Sunday night is crazy busy for TV fans. Between Game of Thrones, Mad Men, and The Good Wife, there is hardly a moment to spare. There is one more show you should be watching, though: Call the Midwife . Season 4 of the PBS/BBC co-production is currently airing Sundays at 8PM ET/PT on PBS (and the previous seasons are on Netflix, so there are no excuses for not catching up).
Call the Midwife hasn't made as big a splash across the pond as its fellow import Downton Abbey has, but in all the ways that count Call the Midwife is a much more important show. Set in the late '50s and early '60s, the show is a loose adaptation of the memoir Call the Midwife: A Memoir of Birth, Joy, and Hard Times . While the first three seasons were centered on Jessica Raine's Jenny, Raine departed at the end of season 3 leaving the nuns and midwives who live in the convent Nonnatus House to share top billing. Jenny was a terrific character, but her departure did nothing to change what makes the show so important: its unflinching depictions of feminism and controversial social issues.
Call the Midwife stays true to its time period, while still tackling issues that remain relevant today. The nuns and midwives live and work in London's impoverished East End. Over the course of four seasons they have encountered neglected children (who did not get a happy ending), women who were ostracized for working, elderly people forced out of their already decrepit homes, abortion, a nun giving up the cloth to marry, a young midwife deciding to devote her life to God, and much, much more.
Call the Midwife is one of the few shows on television to boast a cast that is almost completely female. Sadly, there is no racial diversity, but Call the Midwife does an excellent job of giving women of all ages a voice. In fact, its most interesting characters are Sister Monica Joan (Judy Parfitt), a brilliantly philosophical nun stricken with Alzheimer's Disease, and the stubborn, WWII nurse turned nun Sister Evangelina (Pam Ferris). Both characters are well over the age of 50, but their lives, losses, and loves are treated with the same respect as those of the young midwives they teach.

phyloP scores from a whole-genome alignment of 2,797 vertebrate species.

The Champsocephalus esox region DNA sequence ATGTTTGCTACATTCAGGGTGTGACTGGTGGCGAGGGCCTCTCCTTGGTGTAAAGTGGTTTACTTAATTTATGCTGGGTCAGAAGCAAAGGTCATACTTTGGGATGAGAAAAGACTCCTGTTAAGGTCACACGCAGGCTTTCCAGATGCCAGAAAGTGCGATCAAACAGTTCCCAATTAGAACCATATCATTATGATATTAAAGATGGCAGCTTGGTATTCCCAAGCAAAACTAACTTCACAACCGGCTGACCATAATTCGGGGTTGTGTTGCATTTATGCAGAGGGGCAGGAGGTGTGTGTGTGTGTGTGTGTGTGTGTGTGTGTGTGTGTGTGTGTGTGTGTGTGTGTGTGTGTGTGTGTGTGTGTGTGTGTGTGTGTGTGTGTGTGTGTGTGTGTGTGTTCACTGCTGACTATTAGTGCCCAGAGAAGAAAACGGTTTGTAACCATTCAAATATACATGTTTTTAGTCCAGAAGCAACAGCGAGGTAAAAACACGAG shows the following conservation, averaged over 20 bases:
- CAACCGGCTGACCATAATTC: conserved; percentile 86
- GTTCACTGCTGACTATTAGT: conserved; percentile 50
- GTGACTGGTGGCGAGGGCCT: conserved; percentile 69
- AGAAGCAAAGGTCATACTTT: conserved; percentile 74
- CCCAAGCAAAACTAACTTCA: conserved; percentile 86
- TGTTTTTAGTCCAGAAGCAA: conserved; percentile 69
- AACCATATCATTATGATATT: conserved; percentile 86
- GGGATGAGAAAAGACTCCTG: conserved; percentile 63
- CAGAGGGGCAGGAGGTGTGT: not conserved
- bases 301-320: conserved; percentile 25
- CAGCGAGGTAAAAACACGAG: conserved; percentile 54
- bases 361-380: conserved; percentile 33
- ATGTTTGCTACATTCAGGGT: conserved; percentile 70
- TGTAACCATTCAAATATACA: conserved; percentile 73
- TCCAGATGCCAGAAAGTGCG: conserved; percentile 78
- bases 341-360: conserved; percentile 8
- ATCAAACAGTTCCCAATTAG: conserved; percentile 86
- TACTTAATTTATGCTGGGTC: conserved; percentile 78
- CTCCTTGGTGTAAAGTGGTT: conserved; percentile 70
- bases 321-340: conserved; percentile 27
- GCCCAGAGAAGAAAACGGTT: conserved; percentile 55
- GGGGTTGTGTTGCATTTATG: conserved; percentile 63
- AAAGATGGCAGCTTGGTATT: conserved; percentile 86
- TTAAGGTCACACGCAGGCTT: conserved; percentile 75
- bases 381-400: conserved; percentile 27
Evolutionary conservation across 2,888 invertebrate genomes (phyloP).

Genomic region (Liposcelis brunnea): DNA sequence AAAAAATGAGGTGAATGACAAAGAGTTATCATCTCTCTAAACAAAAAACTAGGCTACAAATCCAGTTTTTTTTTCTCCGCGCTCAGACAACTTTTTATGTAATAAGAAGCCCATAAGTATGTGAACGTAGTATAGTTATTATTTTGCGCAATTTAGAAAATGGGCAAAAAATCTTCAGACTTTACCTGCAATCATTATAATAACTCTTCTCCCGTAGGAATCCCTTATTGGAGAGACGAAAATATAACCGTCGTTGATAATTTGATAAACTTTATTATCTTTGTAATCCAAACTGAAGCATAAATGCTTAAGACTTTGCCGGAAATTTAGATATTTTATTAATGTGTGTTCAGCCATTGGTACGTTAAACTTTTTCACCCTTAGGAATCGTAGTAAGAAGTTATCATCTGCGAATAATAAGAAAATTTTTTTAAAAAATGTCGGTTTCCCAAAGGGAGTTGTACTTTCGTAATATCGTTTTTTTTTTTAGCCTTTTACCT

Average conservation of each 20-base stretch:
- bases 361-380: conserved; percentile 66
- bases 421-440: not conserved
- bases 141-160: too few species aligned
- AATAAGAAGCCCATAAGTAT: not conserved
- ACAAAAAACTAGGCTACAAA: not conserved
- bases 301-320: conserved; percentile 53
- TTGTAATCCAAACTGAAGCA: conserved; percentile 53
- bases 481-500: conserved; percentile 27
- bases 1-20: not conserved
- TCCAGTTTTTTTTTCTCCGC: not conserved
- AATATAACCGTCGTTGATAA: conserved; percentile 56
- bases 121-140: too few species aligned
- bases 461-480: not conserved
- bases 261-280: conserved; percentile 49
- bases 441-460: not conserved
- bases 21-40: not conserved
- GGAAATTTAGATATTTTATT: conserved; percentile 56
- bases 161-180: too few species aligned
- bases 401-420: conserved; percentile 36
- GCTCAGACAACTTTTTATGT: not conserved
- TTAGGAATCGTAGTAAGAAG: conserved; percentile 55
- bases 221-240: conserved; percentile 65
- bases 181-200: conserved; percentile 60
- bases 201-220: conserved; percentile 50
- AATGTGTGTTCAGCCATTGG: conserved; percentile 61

What I find most remarkable is Call the Midwife is a show about women of faith and young women who have chosen work over marriage (and in some cases in addition to marriage) living together. While it seems these two groups should be from different worlds, they compliment each other by offering differing viewpoints. Nonnatus House is a safe place where all the women's voices are heard and encouraged.
A great example of the show's ability to tackle social issues from multiple viewpoints came in the most recent episode when a pregnant woman's husband was arrested for flirting with an undercover cop at a gentleman's club. The man was arrested because he was gay, and the reaction from his community was heartbreaking. At Nonnatus House, the midwives and nuns' opinions were diverse. Most of the characters took the "judge not, lest ye be judged" stance, but some agreed the man had committed a crime. The always forward-thinking Trixie (Helen George) revealed she had willingly pretended to be a young doctor's girlfriend so he would not be kicked out of medical school, while Patsy (Emerald Fennell), a closeted lesbian for her own safety, kept mum on the subject for as long as she could before coming to both the wife and husband's defense.
Some of the show's best characters reacted to the situation in ways that are appalling to our modern eyes, but authentic to the time period. Call the Midwife has a knack for tackling issues from all sides by showing the prejudice right along with the more progressive ways of thinking that were beginning to creep into the social conscious of those living in the turbulent era. Perhaps the most progressive moment the series ever gave us came in last season's outing that tackled the issue of abortion.
Terminating a pregnancy in the '50s was not only taboo, it was illegal. When a poor mother with more mouths than she could feed as it was attempted and botched an at home abortion after being denied medical help, Call the Midwife produced its finest hour. No one at Nonnatus House shunned the woman, even though for many of them their religion stopped short of allowing them to support her actions, but it did not stop them for caring for her. The episode ended with the woman happy with her decision to terminate the pregnancy even though it left her infertile— it was an interesting and unexpected way to present the issue of abortion. In modern storytelling the issue is often seen through the eyes of young women, not poor mothers who do not have access to birth control.
Call the Midwife always takes the road no one else wants to travel. It shows poverty on a week to week basis, but still finds time for joy. It lets women work alongside other women, caring for and supporting one another through every stage of their lives. Maybe there is an element of fantasy to the show's progressiveness, but it is a fantasy that never involves not asking the hard questions. It is not glamorous — birth, life, and death are a messy business after all, but Call the Midwife is an important show. It is possibly the most important show on television today, and if you are not watching, you are missing out on something special.